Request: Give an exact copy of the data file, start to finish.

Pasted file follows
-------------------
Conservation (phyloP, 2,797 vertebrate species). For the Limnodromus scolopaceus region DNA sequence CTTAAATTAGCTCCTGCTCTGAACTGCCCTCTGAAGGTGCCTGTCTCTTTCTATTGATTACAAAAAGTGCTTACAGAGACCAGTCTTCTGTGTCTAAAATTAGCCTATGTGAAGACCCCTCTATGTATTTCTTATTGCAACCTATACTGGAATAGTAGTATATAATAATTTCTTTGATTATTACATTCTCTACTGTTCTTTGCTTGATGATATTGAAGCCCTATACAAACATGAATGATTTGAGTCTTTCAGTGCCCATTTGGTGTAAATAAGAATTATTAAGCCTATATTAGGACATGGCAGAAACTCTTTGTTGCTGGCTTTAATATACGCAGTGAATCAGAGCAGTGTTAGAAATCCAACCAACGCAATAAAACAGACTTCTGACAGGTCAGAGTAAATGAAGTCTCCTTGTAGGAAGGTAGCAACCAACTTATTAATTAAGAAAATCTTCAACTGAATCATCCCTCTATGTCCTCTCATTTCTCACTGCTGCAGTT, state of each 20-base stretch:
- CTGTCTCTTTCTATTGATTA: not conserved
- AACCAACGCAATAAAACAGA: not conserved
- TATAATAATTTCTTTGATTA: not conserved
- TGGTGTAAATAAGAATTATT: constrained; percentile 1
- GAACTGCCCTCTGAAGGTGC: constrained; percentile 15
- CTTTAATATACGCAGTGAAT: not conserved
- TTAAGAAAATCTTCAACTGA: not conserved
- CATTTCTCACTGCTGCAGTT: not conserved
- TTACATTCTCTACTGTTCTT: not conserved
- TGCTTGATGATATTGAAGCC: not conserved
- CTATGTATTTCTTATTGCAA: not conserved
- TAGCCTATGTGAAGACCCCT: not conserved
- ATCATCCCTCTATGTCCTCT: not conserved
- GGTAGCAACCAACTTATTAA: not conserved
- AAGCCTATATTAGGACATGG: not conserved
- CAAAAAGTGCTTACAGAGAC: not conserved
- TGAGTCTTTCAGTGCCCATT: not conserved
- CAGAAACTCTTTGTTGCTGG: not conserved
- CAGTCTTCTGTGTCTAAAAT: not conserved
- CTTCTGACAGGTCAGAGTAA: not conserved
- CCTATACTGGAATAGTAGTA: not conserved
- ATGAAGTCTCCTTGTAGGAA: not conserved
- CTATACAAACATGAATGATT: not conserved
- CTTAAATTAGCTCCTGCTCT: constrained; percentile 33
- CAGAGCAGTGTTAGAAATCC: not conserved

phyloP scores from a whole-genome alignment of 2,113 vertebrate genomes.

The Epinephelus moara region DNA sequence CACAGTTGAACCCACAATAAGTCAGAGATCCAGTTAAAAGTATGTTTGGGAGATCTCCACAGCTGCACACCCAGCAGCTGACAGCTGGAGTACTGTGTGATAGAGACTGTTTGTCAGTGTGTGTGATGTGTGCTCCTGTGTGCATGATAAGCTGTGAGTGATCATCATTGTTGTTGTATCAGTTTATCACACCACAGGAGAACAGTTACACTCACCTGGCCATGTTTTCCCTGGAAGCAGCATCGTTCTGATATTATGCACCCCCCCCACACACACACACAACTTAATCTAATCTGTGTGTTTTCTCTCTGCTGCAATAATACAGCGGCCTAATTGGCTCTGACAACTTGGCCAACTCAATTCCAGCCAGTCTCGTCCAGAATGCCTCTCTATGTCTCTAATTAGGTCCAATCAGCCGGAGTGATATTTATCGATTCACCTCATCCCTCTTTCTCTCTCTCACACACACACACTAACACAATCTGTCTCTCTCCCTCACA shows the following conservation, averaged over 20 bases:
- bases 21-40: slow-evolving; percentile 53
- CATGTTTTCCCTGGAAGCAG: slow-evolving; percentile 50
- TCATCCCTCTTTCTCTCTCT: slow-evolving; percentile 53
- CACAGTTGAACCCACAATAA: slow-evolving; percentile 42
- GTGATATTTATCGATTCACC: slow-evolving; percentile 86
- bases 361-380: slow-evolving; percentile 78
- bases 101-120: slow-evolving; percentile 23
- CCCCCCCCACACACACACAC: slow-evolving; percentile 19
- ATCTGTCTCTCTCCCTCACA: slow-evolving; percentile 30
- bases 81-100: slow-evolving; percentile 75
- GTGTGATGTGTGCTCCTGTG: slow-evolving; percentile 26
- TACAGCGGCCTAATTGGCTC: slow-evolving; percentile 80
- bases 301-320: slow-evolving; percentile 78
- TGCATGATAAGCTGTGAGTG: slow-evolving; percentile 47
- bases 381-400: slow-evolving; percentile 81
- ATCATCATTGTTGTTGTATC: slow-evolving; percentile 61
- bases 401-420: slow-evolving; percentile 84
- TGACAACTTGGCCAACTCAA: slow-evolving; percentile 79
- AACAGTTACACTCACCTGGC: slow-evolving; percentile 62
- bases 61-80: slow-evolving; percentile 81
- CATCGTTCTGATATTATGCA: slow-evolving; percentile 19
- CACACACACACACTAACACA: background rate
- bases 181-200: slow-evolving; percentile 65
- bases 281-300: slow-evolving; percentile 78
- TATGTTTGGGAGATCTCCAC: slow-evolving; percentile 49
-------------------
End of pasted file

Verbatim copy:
Conservation (phyloP, 2,797 vertebrate species). For the Limnodromus scolopaceus region DNA sequence CTTAAATTAGCTCCTGCTCTGAACTGCCCTCTGAAGGTGCCTGTCTCTTTCTATTGATTACAAAAAGTGCTTACAGAGACCAGTCTTCTGTGTCTAAAATTAGCCTATGTGAAGACCCCTCTATGTATTTCTTATTGCAACCTATACTGGAATAGTAGTATATAATAATTTCTTTGATTATTACATTCTCTACTGTTCTTTGCTTGATGATATTGAAGCCCTATACAAACATGAATGATTTGAGTCTTTCAGTGCCCATTTGGTGTAAATAAGAATTATTAAGCCTATATTAGGACATGGCAGAAACTCTTTGTTGCTGGCTTTAATATACGCAGTGAATCAGAGCAGTGTTAGAAATCCAACCAACGCAATAAAACAGACTTCTGACAGGTCAGAGTAAATGAAGTCTCCTTGTAGGAAGGTAGCAACCAACTTATTAATTAAGAAAATCTTCAACTGAATCATCCCTCTATGTCCTCTCATTTCTCACTGCTGCAGTT, state of each 20-base stretch:
- CTGTCTCTTTCTATTGATTA: not conserved
- AACCAACGCAATAAAACAGA: not conserved
- TATAATAATTTCTTTGATTA: not conserved
- TGGTGTAAATAAGAATTATT: constrained; percentile 1
- GAACTGCCCTCTGAAGGTGC: constrained; percentile 15
- CTTTAATATACGCAGTGAAT: not conserved
- TTAAGAAAATCTTCAACTGA: not conserved
- CATTTCTCACTGCTGCAGTT: not conserved
- TTACATTCTCTACTGTTCTT: not conserved
- TGCTTGATGATATTGAAGCC: not conserved
- CTATGTATTTCTTATTGCAA: not conserved
- TAGCCTATGTGAAGACCCCT: not conserved
- ATCATCCCTCTATGTCCTCT: not conserved
- GGTAGCAACCAACTTATTAA: not conserved
- AAGCCTATATTAGGACATGG: not conserved
- CAAAAAGTGCTTACAGAGAC: not conserved
- TGAGTCTTTCAGTGCCCATT: not conserved
- CAGAAACTCTTTGTTGCTGG: not conserved
- CAGTCTTCTGTGTCTAAAAT: not conserved
- CTTCTGACAGGTCAGAGTAA: not conserved
- CCTATACTGGAATAGTAGTA: not conserved
- ATGAAGTCTCCTTGTAGGAA: not conserved
- CTATACAAACATGAATGATT: not conserved
- CTTAAATTAGCTCCTGCTCT: constrained; percentile 33
- CAGAGCAGTGTTAGAAATCC: not conserved

phyloP scores from a whole-genome alignment of 2,113 vertebrate genomes.

The Epinephelus moara region DNA sequence CACAGTTGAACCCACAATAAGTCAGAGATCCAGTTAAAAGTATGTTTGGGAGATCTCCACAGCTGCACACCCAGCAGCTGACAGCTGGAGTACTGTGTGATAGAGACTGTTTGTCAGTGTGTGTGATGTGTGCTCCTGTGTGCATGATAAGCTGTGAGTGATCATCATTGTTGTTGTATCAGTTTATCACACCACAGGAGAACAGTTACACTCACCTGGCCATGTTTTCCCTGGAAGCAGCATCGTTCTGATATTATGCACCCCCCCCACACACACACACAACTTAATCTAATCTGTGTGTTTTCTCTCTGCTGCAATAATACAGCGGCCTAATTGGCTCTGACAACTTGGCCAACTCAATTCCAGCCAGTCTCGTCCAGAATGCCTCTCTATGTCTCTAATTAGGTCCAATCAGCCGGAGTGATATTTATCGATTCACCTCATCCCTCTTTCTCTCTCTCACACACACACACTAACACAATCTGTCTCTCTCCCTCACA shows the following conservation, averaged over 20 bases:
- bases 21-40: slow-evolving; percentile 53
- CATGTTTTCCCTGGAAGCAG: slow-evolving; percentile 50
- TCATCCCTCTTTCTCTCTCT: slow-evolving; percentile 53
- CACAGTTGAACCCACAATAA: slow-evolving; percentile 42
- GTGATATTTATCGATTCACC: slow-evolving; percentile 86
- bases 361-380: slow-evolving; percentile 78
- bases 101-120: slow-evolving; percentile 23
- CCCCCCCCACACACACACAC: slow-evolving; percentile 19
- ATCTGTCTCTCTCCCTCACA: slow-evolving; percentile 30
- bases 81-100: slow-evolving; percentile 75
- GTGTGATGTGTGCTCCTGTG: slow-evolving; percentile 26
- TACAGCGGCCTAATTGGCTC: slow-evolving; percentile 80
- bases 301-320: slow-evolving; percentile 78
- TGCATGATAAGCTGTGAGTG: slow-evolving; percentile 47
- bases 381-400: slow-evolving; percentile 81
- ATCATCATTGTTGTTGTATC: slow-evolving; percentile 61
- bases 401-420: slow-evolving; percentile 84
- TGACAACTTGGCCAACTCAA: slow-evolving; percentile 79
- AACAGTTACACTCACCTGGC: slow-evolving; percentile 62
- bases 61-80: slow-evolving; percentile 81
- CATCGTTCTGATATTATGCA: slow-evolving; percentile 19
- CACACACACACACTAACACA: background rate
- bases 181-200: slow-evolving; percentile 65
- bases 281-300: slow-evolving; percentile 78
- TATGTTTGGGAGATCTCCAC: slow-evolving; percentile 49